On 7 and 8 June 2015 Germany will be hosting the G7 summit. Chancellor Angela Merkel has invited the heads of state and government of the G7 states to Schloss Elmau, south of Munich, where they will discuss the major global challenges within the framework of this informal group of leading industrial nations.
After the meeting of the G7 states in June 2014 in Brussels, Germany assumed the Presidency of the Group of Seven (G7) earlier than originally planned. Having hosted summits in 1978, 1985, 1992, 1999 and 2007, Germany will now host the next summit meeting on 7 and 8 June 2015 in Schloss Elmau.
Germany, France, the United Kingdom, Italy, Japan, the United States of America and Canada (since 1976) together make up the G7. The European Commission is also represented at all meetings.
The motto of this year’s summit is “Think Ahead. Act Together”. Key topics for the German G7 Presidency and G7 Summit in Schloss Elmau include the global economy, foreign, security and development policy, as well as empowering self-employed women and women in vocational training, energy security, and the upcoming UN conferences on international climate protection and the post-2015 agenda. These issues are all of global medium- to long-term importance. The Group of Seven are aware of their shared responsibility – and conscious that they will only be able to find answers to the questions of the future if they closely coordinate their policies.
Following Russia’s violation of the sovereignty and territorial integrity of Ukraine, the G7 heads of state and government decided on 24 March 2014 in The Hague Declaration not to attend the planned G8 summit in Sochi in June 2014 under the Russian Presidency, and to suspend the G8 as a format until further notice. They noted that it was not possible to have meaningful discussion within the G8 at present.
Instead, the G7 met for the first time since 1998 without Russia at a summit on 4 and 5 June 2014 in Brussels. Since then the G7 process has been continued. This decision of the G7 underscores the fact that it is a community of shared values which will not tolerate violations of international law.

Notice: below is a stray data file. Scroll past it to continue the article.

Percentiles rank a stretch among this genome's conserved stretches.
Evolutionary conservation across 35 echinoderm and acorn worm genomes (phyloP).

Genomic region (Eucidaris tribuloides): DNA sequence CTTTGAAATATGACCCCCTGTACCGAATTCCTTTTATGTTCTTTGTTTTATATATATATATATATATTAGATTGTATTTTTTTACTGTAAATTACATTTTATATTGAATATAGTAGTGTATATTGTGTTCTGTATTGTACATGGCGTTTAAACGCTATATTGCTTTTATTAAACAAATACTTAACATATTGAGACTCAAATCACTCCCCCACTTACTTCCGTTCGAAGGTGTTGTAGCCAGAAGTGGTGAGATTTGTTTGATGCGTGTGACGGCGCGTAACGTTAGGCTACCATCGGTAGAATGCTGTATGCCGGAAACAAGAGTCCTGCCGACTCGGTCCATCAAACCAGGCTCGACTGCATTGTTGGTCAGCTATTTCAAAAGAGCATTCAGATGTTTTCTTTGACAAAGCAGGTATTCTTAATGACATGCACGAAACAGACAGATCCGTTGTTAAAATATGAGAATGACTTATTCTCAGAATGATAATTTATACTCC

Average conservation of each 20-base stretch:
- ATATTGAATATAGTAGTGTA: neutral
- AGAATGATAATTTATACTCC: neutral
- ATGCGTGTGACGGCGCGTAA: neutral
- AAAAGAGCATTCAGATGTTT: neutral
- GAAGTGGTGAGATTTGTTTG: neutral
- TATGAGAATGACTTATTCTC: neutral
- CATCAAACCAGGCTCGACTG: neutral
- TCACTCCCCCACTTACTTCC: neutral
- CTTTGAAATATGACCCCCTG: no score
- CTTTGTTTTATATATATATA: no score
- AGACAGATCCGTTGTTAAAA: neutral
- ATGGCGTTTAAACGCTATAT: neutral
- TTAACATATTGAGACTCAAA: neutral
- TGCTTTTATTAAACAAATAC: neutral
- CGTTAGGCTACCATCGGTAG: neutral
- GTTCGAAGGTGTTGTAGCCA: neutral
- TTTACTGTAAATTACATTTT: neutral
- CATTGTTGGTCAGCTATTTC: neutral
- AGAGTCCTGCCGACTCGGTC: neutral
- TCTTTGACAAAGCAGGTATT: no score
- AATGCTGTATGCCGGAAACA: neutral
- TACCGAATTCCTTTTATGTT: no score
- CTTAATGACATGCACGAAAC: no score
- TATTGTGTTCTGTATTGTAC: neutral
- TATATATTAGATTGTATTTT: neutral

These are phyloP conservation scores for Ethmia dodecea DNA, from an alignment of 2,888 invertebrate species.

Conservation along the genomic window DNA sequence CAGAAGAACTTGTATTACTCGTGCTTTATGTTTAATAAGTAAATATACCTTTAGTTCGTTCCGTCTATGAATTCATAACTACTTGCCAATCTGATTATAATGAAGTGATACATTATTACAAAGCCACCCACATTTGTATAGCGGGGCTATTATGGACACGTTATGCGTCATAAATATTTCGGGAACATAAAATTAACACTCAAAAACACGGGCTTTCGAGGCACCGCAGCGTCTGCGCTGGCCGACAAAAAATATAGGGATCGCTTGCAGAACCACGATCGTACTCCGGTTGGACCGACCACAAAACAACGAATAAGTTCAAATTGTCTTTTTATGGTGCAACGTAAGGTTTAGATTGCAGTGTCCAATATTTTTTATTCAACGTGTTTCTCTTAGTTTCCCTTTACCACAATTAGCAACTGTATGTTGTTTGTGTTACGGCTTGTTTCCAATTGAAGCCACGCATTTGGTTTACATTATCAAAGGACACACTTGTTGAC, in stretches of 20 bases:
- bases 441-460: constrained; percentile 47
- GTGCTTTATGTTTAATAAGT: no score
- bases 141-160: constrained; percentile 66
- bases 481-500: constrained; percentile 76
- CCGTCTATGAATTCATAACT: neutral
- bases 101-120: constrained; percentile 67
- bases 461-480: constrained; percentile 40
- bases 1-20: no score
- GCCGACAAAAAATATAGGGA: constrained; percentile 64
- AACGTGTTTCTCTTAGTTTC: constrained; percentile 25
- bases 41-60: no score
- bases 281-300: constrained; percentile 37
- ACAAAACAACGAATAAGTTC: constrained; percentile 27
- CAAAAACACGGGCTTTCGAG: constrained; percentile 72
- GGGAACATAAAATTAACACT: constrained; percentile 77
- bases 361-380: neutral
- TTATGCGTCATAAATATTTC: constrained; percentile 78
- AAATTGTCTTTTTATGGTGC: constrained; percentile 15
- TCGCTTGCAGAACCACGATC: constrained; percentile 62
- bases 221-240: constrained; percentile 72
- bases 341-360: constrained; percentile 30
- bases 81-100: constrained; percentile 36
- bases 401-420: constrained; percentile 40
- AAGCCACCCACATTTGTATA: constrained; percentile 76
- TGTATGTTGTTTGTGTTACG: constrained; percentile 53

The G7 is an important format for political and economic cooperation among the leading industrial nations. It is an informal group, with no statutes, no administrative structures of its own and no formal resolutions.
Because of the informal nature of the structure, the Presidency plays a particularly important role. The country holding the Presidency is responsible for the organisation and for the agenda for the duration of the Presidency.
The form and colours used in the logo of the G7 Summit in Schloss Elmau symbolise the nature of the meeting and the diversity of its participants. In depicting a mountain it makes reference to the conference venue’s Alpine landscape. The seven lines can be interpreted as different routes leading towards a common goal. The colours used reflect the countryside of the Wetterstein mountain range and the architecture of Schloss Elmau.
At its annual summit meeting the G7 nations agree on common positions regarding global political matters – in particular in the fields of the global economy, foreign and security policy, development and the climate.
The G7 states see their responsibility for tackling global crises. In recent years the agendas for summit meetings have included the Arab Spring, energy issues, health, food security and transparency in the extractive industries.
The topics for the summit are prepared by the Chancellor’s Sherpa and his opposite numbers in the other G7 states. The Sherpas also prepare the draft of the final statement of the G7 summit, which is then discussed and adopted by the heads of state and government.
The German Sherpa – the Chancellor’s personal representative for the G7/G8 and G20 summits – is Lars-Hendrik Röller, the Economic and Financial Policy Advisor to the Chancellor.
Within the framework of the German G7 Presidency, three ministerial meetings are planned in the run-up to the summit:
As at 29 May 2015